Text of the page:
Mr. Adee to Mr. Clayton.

No. 551.]

Sir: Referring to your dispatch No. 998, of June 27 last, on the subject of the arrest and imprisonment in Mexico of American citizens employed as train hands on Mexican railroads, I inclose herewith for your information a copy of a letter from the El Paso, Tex., Chamber of Commerce, expressing the chamber’s cordial recognition and hearty appreciation of your efforts to secure accurate information in the matter, and submitting certain observations with the view of facilitating further inquiry in the matter.

I am, etc.,

Alvey A. Adee,
Acting Secretary.

Chamber of Commerce of El Paso, Tex., to Mr. Hay.

Sir: I have the honor to acknowledge receipt of your letter of July 16, 1901, containing the substance of the report of Ambassador Clayton concerning Mexican judicial procedure in respect to accidents occurring upon railway lines in Mexico, and also setting forth at some length your own views and conclusions with regard to this matter.

I am instructed by the board of directors to express to you, on behalf of the El Paso Chamber of Commerce, cordial recognition and hearty appreciation of the interest that you have taken in this question and the efforts that have been made by Ambassador Clayton, under your instructions, to secure accurate information as to the grounds for complaint by American railway employees in Mexico.

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The El Paso Chamber of Commerce respectfully proffers its cooperation and aid in securing further data, and will institute specific inquiry for the purpose of verifying or supplementing the statistics and information contained in your letter.

With a view to facilitating such further inquiry and pursuit of the facts, we beg to submit the following observations, suggested by your letter of July 16:

It is conceded that some of the alleged cases of injustice can be traced to sensational or highly exaggerated newspaper accounts of unimportant incidents, or even to pure invention without any basis of fact.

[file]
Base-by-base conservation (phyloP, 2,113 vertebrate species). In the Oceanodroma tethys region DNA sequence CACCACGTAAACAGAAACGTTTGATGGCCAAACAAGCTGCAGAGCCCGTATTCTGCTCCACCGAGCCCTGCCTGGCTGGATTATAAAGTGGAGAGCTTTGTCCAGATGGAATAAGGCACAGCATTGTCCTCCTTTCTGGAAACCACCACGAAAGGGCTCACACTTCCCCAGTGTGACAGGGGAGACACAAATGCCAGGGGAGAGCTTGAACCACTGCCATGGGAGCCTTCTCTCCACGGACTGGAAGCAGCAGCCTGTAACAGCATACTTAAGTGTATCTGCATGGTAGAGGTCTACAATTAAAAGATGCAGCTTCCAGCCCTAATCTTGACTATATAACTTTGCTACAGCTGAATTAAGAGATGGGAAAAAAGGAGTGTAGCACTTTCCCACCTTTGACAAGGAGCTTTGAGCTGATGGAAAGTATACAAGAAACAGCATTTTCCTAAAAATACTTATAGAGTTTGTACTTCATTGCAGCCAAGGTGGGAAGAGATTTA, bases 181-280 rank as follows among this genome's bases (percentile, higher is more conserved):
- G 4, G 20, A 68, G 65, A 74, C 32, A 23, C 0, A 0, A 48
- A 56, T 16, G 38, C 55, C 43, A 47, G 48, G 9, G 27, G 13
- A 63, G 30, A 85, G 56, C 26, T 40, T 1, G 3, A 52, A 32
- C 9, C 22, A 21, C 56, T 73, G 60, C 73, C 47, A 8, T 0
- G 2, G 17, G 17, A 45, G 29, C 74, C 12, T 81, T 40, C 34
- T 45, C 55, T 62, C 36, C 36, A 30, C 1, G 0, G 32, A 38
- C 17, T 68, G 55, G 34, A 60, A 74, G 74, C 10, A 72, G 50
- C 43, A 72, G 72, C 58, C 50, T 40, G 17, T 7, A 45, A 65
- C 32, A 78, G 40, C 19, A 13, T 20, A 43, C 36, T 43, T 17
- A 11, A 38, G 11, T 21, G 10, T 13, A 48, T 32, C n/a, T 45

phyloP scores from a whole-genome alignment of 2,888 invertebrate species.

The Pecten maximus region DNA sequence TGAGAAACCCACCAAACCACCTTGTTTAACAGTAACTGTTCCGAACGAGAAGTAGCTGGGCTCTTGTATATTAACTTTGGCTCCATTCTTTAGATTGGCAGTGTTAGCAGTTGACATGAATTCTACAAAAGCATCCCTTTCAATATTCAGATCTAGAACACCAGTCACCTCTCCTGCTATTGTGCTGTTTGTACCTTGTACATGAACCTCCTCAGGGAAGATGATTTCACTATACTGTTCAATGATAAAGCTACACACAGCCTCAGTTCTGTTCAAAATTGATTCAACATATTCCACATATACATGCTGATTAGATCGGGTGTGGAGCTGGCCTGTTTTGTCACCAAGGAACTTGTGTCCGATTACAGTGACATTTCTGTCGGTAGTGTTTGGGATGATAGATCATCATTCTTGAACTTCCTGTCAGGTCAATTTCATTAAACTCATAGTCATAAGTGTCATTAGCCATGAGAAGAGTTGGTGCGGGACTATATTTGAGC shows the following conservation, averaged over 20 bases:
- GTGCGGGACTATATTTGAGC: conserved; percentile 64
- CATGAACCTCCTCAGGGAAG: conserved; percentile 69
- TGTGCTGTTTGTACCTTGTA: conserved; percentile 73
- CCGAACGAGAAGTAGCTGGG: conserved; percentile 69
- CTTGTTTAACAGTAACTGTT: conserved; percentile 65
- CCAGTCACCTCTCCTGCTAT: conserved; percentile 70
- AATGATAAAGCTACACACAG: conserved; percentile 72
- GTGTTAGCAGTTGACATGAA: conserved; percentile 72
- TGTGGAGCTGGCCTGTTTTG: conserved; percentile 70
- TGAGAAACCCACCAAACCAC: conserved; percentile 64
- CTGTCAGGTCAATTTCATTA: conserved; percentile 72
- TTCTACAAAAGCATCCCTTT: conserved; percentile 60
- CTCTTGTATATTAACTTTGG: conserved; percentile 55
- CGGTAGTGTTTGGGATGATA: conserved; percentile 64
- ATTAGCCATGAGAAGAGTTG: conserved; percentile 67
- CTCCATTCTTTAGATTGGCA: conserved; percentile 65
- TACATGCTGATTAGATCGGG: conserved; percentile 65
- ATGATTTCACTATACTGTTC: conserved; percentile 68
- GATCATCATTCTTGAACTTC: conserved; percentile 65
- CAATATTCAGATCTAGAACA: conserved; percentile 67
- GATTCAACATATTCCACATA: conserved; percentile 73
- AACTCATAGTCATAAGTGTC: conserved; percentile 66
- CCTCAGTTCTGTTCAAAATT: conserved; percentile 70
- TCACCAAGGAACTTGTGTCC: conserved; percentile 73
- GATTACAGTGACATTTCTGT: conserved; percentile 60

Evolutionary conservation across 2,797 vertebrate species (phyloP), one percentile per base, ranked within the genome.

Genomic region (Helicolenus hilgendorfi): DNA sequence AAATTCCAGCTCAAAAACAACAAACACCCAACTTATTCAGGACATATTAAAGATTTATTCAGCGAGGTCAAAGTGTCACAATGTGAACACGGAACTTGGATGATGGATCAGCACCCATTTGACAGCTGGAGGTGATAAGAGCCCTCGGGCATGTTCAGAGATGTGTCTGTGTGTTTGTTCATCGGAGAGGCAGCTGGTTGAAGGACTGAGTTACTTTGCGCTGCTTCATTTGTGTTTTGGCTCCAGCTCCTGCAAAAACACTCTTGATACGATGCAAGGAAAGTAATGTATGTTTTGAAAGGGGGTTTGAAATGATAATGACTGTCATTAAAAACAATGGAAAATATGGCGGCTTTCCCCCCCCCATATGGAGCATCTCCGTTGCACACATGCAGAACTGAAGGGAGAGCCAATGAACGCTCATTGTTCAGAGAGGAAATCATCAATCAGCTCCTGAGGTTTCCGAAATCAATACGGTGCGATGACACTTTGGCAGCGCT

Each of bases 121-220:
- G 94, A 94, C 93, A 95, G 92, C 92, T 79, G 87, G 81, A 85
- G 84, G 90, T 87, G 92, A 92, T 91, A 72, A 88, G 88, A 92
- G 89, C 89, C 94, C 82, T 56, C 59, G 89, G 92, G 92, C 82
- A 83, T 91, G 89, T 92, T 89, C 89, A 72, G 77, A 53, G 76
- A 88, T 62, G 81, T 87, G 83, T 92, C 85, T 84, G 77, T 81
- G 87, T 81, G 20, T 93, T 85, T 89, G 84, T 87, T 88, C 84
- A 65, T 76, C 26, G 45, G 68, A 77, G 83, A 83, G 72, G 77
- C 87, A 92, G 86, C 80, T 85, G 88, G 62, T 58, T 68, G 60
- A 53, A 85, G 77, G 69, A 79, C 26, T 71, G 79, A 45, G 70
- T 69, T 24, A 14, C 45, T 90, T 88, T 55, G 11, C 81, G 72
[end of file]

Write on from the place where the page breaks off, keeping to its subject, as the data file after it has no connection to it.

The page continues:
We respectfully submit that the statements of the railway companies in Mexico are not to be taken as conclusive evidence, for two reasons: (1) The railway companies are interested parties, it being to their advantage pecuniarily that the present procedure in Mexico, which throws the burden of liability upon the employee, should be maintained. (2) Railway companies in Mexico evidently do not make it the duty of their officials to secure and preserve records of such imprisonment of their employees. It is rather to the interest of the railway companies that they should remain officially ignorant of matters an official knowledge of which might imply obligation to assist employees in distress or might embarrass the companies in their efforts to secure fresh American employees to replace those who had suffered injustice in discharge of the duties incident to railway service in Mexico.
Railway companies may well “disclaim all ground of complaint touching the treatment of their employees by the Mexican judicial authorities,” as noted in your letter, since the Mexican procedure relieves the company of responsibility for accident and throws the responsibility upon the employee.
It is noted in your letter that the answers of the railway companies to Mr. Clayton’s inquiries are “not explicit as to the time of detention.” We respectfully submit that this is a vital point. It is a fundamental principle of our law that justice shall be not only sure, but speedy. It is highly important to know how many days, or weeks, or months the imprisoned American citizen must spend in the Mexican jail, enduring the conditions and subsisting upon the food characteristic of Mexican jails; among people of strange race and tongue, through whom he is powerless to send any message that might bring to his relief the mighty forces of the American State. You have noted the “singularly large showing” of American railway employees imprisoned in the State Sonora during the past year, with no account rendered as to the eventual disposition of their cases, and with no assurance that there are not to-day American citizens dragging out miserable lives in unjust imprisonment in some of the jails of Sonora.